# Symmetries of a Mathematical Model for Deformation Noise in Realistic Biometric Contexts

Wednesday, April 5, 2006 - 10:30am - 11:30am

EE/CS 3-180

Fred Bookstein (University of Washington)

By the realistic biometric context of my title, I mean

an investigation of well-calibrated images from

a moderately large sample of organisms in order to evaluate

some nontrivial hypothesis about systematic form-factors

(e.g., a group difference). One common approach to

such problems today is geometric morphometrics, a short name

for

the multivariate statistics of landmark location data.

The core formalism here, which handles data schemes that

mix discrete points, curves, and surfaces, applies otherwise

conventional linear statistical modeling strategies to

representatives of equivalence classes of these

schemes under similarity transformations or relabeling maps.

As this tradition has matured, algorithmic successes involving

statistical

manipulations and the associated diagrams have directed our

community's attention away from a serious underlying problem:

Most biological processes operate not on the submanifolds of

the data

structure but in the embedding space in-between. In that

context

constructs such as diffeomorphism, shape distance, and image

energy

are mainly metaphors, however visually compelling, that may

have no particular scientific authority when some actual

biometrical hypothesis is being seriously weighed.

Instead of phrasing this as a problem in the representation of

a signal, it may be useful to recast the problem as that of a

suitable

model for noise (so that signal becomes, in effect, whatever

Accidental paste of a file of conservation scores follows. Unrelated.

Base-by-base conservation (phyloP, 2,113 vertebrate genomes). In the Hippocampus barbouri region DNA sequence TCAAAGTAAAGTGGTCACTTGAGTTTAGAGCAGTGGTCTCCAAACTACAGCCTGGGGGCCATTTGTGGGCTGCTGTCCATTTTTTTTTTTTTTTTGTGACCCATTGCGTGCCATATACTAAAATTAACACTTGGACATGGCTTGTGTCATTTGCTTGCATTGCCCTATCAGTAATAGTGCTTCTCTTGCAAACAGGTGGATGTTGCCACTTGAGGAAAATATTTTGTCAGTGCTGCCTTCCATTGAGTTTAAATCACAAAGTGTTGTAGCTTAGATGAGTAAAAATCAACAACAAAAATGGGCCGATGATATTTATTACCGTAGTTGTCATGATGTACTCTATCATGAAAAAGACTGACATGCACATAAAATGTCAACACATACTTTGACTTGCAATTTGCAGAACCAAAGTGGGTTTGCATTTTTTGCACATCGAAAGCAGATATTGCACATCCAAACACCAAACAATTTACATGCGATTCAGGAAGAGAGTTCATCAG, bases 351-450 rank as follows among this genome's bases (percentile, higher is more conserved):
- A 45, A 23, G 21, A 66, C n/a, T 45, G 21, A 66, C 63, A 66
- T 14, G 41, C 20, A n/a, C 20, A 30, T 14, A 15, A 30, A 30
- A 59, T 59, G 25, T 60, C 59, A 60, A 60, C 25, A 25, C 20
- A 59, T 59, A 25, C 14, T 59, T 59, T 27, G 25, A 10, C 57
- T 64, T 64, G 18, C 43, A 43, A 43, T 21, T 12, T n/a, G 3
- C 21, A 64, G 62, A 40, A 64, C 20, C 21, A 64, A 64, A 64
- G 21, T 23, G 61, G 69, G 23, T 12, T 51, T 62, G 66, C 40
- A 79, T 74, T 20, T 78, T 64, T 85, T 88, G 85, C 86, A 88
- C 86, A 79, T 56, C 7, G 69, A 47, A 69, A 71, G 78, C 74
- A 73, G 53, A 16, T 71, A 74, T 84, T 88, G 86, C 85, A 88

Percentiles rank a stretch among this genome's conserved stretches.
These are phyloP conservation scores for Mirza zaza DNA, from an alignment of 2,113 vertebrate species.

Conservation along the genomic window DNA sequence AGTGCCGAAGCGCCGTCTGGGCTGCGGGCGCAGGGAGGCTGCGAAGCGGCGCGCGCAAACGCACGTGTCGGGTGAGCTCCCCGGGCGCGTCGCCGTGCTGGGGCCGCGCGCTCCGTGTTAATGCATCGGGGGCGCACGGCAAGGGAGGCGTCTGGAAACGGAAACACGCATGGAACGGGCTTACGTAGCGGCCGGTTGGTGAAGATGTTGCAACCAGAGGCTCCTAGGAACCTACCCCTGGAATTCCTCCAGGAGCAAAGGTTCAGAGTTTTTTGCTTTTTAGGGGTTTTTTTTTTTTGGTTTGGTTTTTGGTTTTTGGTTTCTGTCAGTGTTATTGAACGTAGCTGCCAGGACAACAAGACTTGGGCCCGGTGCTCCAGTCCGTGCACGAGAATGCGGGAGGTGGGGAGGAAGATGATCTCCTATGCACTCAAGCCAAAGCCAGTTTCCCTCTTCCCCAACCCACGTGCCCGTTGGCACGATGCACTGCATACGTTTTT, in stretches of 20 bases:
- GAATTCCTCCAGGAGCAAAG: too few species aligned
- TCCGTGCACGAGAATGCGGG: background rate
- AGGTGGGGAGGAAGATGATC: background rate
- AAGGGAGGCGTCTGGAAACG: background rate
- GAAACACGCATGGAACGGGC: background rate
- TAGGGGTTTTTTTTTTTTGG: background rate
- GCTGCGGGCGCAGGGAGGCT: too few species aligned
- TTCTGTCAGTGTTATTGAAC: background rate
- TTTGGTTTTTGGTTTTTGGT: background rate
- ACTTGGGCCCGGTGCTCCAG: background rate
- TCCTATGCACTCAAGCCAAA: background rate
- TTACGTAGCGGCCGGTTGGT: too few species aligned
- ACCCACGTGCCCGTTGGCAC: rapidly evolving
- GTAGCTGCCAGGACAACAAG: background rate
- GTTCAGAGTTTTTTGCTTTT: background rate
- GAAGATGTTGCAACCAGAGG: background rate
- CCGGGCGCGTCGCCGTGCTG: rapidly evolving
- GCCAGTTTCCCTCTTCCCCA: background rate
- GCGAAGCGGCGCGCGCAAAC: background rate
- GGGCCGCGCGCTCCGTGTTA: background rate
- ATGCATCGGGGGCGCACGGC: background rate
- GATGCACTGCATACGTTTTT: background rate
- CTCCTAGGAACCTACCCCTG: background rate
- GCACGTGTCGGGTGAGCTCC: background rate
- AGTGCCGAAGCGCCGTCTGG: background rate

patterns rise

above the amplitude of the noise). The Gaussian model of

conventional statistics

can be derived as an expression of the symmetries of a

plausible physical model

(the Maxwell distribution in statistical mechanics), and it

would be

nice if some equally compelling symmetries could be invoked to

help us formulate

biologically meaningful noise models for deformations.

We have had initial success with a new model of

self-similar isotropic noise

borrowed from the field of stochastic geometry. In this

approach, a deformation

is construed not as a deterministic mapping but as a

distribution of mappings given by an intrinsic random process

such that the plausibility of a meaningful focal structural

finding is the same

regardless of physical scale. Simulations instantiating this

process are graphically quite compelling--their selfsimilarity

comes

as a considerable (and counterintuitive) surprise--and yet as

a

tool of data analysis, for teasing out interesting regions

within an

extended data set, the symmetries (and their breaking, which

constitutes

the signal being sought) seem quite promising.

My talk will review the core of geometric morphometrics

as it

is practiced today, sketch the deep difficulties that arise in

even

the most compelling biological applications, and then

introduce the

formalisms that, I claim, sometimes permit a systematic

circumvention of

these problems when the context is one of a statistical data